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Electricity · Magnetism
Covariant formulation
Electromagnetic tensor · EM Stress-energy tensor · Four-current · Electromagnetic four-potential

In physics, the electromagnetic stress-energy tensor is the portion of the stress-energy tensor due to the electromagnetic field.




SI units

In free space in SI units, the electromagnetic stress-energy tensor is

T^{\mu\nu} = -\frac{1}{\mu_0}[ F^{\mu \alpha}F_{\alpha}{}^{\nu} + \frac{1}{4} \eta^{\mu\nu}F_{\alpha\beta}F^{\alpha\beta}] \,.

where Fμν is the electromagnetic tensor. Note: The tensor Tμν is a symmetric tensor.
And in explicit matrix form:

T^{\mu\nu} =\begin{bmatrix} \frac{1}{2}(\epsilon_0 E^2+\frac{1}{\mu_0}B^2) & S_x/c & S_y/c & S_z/c \\ S_x/c & -\sigma_{xx} & -\sigma_{xy} & -\sigma_{xz} \\ S_y/c & -\sigma_{yx} & -\sigma_{yy} & -\sigma_{yz} \ S_z/c & -\sigma_{zx} & -\sigma_{zy} & -\sigma_{zz} \end{bmatrix},


Poynting vector \vec{S}=\frac{1}{\mu_0}\vec{E}\times\vec{B},
Electromagnetic field tensor F_{\mu\nu}\!,
Minkowski metric tensor \eta_{\mu\nu}\! = \begin{pmatrix}-1&0&0&0\\0&1&0&0\\0&0&1&0\\0&0&0&1\end{pmatrix}, and
Maxwell stress tensor \sigma_{ij} = \epsilon_0 E_i E_j + \frac{1} {{\mu _0 }}B_i B_j - \frac{1} {2}\left( {\epsilon_0 E^2 + \frac{1} {{\mu _0 }}B^2 } \right)\delta _{ij} .

Note that c^2=\frac{1}{\epsilon_0 \mu_0} where c is light speed.

CGS units

In free space in cgs-Gaussian units, we simply substitute \epsilon_0\, with \frac{1}{4\pi} and \mu_0\, with 4\pi\, :

T^{\mu\nu} = -\frac{1}{4\pi} [ F^{\mu\alpha}F_{\alpha}{}^{\nu} + \frac{1}{4} \eta^{\mu\nu}F_{\alpha\beta}F^{\alpha\beta}] \,.

And in explicit matrix form:

T^{\mu\nu} =\begin{bmatrix} \frac{1}{8\pi}(E^2+B^2) & S_x/c & S_y/c & S_z/c \\ S_x/c & -\sigma_{xx} & -\sigma_{xy} & -\sigma_{xz} \ S_y/c & -\sigma_{yx} & -\sigma_{yy} & -\sigma_{yz} \ S_z/c & -\sigma_{zx} & -\sigma_{zy} & -\sigma_{zz} \end{bmatrix}

where Poynting vector becomes the form:


The stress-energy tensor for an electromagnetic field in a dielectric medium is less well understood and is the subject of the unresolved Abraham-Minkowski controversy (however see Pfeifer et al., Rev. Mod. Phys. 79, 1197 (2007)).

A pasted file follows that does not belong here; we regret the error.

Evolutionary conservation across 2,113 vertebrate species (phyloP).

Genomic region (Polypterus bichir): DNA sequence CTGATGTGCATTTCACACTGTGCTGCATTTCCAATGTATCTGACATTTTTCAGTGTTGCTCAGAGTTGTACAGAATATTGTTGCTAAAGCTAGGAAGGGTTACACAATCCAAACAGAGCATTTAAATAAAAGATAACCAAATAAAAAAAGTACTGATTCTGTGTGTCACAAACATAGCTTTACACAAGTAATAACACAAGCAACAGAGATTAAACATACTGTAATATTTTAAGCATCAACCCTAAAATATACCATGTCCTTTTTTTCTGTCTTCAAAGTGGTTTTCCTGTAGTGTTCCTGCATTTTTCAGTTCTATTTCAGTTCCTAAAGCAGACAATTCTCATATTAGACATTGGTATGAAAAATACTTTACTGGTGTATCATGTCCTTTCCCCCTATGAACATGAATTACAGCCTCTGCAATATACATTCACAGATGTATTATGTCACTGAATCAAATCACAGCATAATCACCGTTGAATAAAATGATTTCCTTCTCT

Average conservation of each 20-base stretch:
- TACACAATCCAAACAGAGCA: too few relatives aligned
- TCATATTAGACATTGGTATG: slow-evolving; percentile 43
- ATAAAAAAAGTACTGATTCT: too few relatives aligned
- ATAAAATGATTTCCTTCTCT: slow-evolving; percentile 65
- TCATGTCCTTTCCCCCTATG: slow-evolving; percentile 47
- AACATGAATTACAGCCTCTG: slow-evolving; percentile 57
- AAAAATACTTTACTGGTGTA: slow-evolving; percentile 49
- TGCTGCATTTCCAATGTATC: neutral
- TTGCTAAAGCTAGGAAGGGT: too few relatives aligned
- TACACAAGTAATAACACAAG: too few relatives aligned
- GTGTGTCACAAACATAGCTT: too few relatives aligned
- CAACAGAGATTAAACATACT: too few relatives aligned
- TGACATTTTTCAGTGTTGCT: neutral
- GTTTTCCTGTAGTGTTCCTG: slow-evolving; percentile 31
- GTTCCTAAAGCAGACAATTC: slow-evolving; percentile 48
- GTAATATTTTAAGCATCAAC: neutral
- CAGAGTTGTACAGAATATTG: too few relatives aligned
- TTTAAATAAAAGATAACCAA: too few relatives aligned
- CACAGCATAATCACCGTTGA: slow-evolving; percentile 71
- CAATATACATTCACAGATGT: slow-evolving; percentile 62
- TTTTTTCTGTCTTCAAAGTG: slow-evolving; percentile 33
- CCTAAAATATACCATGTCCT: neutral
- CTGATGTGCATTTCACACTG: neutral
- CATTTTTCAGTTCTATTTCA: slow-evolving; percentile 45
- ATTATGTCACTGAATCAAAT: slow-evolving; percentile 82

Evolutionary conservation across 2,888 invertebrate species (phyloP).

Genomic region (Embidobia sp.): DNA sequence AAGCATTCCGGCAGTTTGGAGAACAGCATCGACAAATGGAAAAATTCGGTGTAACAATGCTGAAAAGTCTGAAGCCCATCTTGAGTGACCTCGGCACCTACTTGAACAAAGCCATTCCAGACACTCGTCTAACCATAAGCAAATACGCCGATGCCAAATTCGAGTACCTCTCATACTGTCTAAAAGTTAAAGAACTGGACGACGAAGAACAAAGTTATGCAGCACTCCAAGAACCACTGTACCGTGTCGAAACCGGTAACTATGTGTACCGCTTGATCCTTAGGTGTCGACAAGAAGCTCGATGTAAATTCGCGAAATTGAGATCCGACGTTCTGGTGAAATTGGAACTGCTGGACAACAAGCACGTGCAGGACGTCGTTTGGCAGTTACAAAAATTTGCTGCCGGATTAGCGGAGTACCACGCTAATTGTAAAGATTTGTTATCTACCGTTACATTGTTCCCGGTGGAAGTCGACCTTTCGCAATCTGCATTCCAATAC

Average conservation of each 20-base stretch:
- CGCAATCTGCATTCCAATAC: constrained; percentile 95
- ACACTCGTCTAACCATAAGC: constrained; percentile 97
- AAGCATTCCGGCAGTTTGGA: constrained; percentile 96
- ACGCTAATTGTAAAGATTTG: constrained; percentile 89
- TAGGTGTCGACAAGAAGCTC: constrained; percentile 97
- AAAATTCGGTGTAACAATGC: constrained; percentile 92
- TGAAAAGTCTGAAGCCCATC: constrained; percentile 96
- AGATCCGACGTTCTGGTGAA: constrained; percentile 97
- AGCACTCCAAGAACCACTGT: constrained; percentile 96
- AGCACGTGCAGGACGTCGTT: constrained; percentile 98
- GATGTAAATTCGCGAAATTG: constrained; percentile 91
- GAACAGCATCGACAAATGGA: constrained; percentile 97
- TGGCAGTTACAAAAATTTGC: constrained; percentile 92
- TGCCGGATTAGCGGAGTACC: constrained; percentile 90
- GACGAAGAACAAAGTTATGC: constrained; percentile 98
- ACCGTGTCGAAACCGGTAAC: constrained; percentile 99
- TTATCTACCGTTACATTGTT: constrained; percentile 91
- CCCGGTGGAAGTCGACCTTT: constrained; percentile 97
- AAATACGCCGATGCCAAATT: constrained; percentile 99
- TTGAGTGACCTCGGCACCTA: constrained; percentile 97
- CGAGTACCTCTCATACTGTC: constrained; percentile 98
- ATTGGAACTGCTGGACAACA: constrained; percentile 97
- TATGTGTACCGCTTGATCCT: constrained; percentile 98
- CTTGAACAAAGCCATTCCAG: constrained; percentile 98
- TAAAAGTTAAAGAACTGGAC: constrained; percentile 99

The element, T^{\mu\nu}\!, of the energy momentum tensor represents the flux of the μth-component of the four-momentum of the electromagnetic field, P^{\mu}\!, going through a hyperplane xν = constan t. It represents the contribution of electromagnetism to the source of the gravitational field (curvature of space-time) in general relativity.

Conservation laws

The electromagnetic stress-energy tensor allows a compact way of writing the conservation laws of linear momentum and energy by electromagnetism.

\partial_{\nu}T^{\mu \nu} + \eta^{\mu \rho} \, f_{\rho} = 0 \,

where fρ is the density of the (3D) Lorentz force on matter.

This equation is equivalent to the following 3D conservation laws

\frac{\partial u_{em}}{\partial t} + \vec{\nabla} \cdot \vec{S} + \vec{J} \cdot \vec{E} = 0 \,
\frac{\partial \vec{p}_{em}}{\partial t} - \vec{\nabla}\cdot \sigma + \rho \vec{E} + \vec{J} \times \vec{B} = 0 \,


Electromagnetic energy density (joules/meter3) is u_{em} = \frac{\epsilon_0}{2}E^2 + \frac{1}{2\mu_0}B^2 \,
Poynting vector (watts/meter2) is \vec{S} = \frac{1}{\mu_0} \vec{E} \times \vec{B} \,
Density of electric current (amperes/meter2) is \vec{J} \,
Electromagnetic momentum density (newton·seconds/meter3) is \vec{p}_{em} = {\vec{S} \over c^2} \,
Maxwell stress tensor (newtons/meter2) is \sigma_{ij} = \epsilon_0 E_i E_j + \frac{1}{{\mu _0 }}B_i B_j - \frac{1}{2}\left( {\epsilon_0 E^2 + \frac{1}{{\mu _0 }}B^2 } \right)\delta _{ij} \,
Density of electric charge (coulombs) is \rho \,.

See also


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